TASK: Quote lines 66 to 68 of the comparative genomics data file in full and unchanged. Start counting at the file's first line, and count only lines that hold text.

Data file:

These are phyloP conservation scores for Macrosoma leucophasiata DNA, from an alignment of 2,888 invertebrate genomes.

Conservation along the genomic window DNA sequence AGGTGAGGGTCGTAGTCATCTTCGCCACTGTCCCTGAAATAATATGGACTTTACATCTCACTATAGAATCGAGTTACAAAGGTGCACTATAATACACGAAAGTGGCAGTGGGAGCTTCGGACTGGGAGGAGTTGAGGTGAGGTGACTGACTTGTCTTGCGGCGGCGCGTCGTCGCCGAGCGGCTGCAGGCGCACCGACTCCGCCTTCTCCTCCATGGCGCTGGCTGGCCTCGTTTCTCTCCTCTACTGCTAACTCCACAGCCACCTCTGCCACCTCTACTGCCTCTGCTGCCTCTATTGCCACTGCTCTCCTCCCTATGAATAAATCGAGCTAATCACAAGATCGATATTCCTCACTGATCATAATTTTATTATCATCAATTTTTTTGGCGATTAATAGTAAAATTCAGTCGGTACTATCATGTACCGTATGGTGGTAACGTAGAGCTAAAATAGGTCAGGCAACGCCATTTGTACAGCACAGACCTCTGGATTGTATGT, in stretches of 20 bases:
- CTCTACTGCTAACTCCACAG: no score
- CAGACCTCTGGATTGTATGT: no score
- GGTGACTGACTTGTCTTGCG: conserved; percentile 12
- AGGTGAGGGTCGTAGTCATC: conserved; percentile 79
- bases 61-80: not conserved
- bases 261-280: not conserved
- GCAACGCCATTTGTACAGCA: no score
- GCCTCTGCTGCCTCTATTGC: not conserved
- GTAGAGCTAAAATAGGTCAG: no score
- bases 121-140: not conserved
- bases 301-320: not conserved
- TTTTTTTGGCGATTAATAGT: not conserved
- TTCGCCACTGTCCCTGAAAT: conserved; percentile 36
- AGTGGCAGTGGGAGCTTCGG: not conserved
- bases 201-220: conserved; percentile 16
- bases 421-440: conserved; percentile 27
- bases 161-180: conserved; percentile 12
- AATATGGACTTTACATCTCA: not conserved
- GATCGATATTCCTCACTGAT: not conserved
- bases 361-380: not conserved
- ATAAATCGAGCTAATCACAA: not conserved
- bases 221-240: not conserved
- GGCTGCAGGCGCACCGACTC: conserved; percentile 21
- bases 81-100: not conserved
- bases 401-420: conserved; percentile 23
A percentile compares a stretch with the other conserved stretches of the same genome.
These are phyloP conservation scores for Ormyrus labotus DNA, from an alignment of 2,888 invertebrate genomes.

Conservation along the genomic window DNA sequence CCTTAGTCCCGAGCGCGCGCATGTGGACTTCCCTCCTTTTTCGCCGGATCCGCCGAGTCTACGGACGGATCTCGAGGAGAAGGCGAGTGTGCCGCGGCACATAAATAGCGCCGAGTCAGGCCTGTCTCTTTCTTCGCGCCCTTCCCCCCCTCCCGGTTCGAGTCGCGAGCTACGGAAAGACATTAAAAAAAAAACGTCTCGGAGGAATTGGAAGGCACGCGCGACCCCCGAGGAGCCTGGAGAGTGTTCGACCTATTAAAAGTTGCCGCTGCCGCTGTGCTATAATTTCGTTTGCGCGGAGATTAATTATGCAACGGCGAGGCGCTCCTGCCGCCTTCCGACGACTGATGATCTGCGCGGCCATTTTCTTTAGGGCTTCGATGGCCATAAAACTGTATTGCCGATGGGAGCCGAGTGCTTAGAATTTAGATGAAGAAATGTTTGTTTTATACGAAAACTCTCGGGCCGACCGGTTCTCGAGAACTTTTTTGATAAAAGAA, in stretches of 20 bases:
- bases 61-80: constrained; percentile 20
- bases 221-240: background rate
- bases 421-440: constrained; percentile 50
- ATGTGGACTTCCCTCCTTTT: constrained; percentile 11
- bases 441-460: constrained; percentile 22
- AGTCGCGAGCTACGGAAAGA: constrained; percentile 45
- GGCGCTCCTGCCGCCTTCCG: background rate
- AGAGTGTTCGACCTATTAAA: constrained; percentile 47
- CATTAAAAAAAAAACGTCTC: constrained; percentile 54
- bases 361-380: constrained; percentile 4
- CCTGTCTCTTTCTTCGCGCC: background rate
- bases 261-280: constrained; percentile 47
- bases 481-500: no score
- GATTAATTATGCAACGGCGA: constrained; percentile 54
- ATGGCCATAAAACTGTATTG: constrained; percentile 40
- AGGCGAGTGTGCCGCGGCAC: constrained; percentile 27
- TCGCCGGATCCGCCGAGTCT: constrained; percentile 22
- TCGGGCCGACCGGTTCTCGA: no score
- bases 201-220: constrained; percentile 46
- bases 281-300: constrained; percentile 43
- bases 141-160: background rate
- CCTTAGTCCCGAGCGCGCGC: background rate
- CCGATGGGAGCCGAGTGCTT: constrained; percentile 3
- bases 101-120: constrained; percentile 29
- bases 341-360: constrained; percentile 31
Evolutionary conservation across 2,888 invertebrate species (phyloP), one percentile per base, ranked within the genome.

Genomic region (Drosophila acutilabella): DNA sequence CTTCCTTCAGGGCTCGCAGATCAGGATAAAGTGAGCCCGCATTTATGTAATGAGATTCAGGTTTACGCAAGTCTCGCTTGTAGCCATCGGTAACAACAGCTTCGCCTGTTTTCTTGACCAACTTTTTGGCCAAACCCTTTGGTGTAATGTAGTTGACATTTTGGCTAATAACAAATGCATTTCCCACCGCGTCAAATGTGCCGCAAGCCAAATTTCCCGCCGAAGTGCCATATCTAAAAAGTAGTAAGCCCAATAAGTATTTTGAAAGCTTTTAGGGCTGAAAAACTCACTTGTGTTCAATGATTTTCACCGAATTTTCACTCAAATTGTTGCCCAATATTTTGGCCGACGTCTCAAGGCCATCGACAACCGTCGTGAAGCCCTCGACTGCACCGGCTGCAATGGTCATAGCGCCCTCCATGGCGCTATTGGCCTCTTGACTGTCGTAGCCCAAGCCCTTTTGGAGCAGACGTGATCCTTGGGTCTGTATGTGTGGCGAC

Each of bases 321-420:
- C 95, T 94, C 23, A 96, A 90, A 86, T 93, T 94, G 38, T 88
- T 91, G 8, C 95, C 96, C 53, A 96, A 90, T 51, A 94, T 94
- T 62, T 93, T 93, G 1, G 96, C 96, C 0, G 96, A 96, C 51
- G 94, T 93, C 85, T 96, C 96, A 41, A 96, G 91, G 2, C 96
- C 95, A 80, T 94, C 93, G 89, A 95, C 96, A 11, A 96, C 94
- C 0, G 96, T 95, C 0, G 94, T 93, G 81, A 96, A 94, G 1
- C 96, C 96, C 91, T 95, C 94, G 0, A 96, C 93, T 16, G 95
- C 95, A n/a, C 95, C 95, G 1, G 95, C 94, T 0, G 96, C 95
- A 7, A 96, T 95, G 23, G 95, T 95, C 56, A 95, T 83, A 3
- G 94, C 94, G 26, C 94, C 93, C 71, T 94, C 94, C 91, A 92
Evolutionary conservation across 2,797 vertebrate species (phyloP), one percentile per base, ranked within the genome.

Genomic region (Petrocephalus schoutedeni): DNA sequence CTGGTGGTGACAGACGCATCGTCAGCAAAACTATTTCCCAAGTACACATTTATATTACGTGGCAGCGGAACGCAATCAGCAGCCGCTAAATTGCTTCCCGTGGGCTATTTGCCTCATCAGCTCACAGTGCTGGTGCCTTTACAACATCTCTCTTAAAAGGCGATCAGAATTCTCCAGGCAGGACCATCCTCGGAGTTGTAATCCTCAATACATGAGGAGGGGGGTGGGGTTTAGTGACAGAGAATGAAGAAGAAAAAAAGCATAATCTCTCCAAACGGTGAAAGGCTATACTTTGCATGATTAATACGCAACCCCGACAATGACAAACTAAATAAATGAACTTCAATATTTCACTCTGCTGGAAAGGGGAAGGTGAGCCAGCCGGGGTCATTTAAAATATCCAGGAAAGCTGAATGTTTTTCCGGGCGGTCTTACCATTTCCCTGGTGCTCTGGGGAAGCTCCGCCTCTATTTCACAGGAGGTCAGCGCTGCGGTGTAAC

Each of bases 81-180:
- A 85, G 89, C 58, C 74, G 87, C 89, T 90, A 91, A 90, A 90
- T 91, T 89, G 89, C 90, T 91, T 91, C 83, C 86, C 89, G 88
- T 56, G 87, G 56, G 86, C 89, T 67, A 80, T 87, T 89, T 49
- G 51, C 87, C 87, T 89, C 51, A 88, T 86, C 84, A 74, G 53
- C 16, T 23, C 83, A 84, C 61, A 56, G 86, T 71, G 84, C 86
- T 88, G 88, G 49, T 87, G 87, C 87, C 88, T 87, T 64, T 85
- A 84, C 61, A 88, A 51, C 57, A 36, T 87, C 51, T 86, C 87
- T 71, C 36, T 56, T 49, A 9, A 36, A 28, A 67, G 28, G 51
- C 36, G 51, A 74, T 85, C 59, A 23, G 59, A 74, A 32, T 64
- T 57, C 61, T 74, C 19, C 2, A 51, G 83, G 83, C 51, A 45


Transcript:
- C 95, A n/a, C 95, C 95, G 1, G 95, C 94, T 0, G 96, C 95
- A 7, A 96, T 95, G 23, G 95, T 95, C 56, A 95, T 83, A 3
- G 94, C 94, G 26, C 94, C 93, C 71, T 94, C 94, C 91, A 92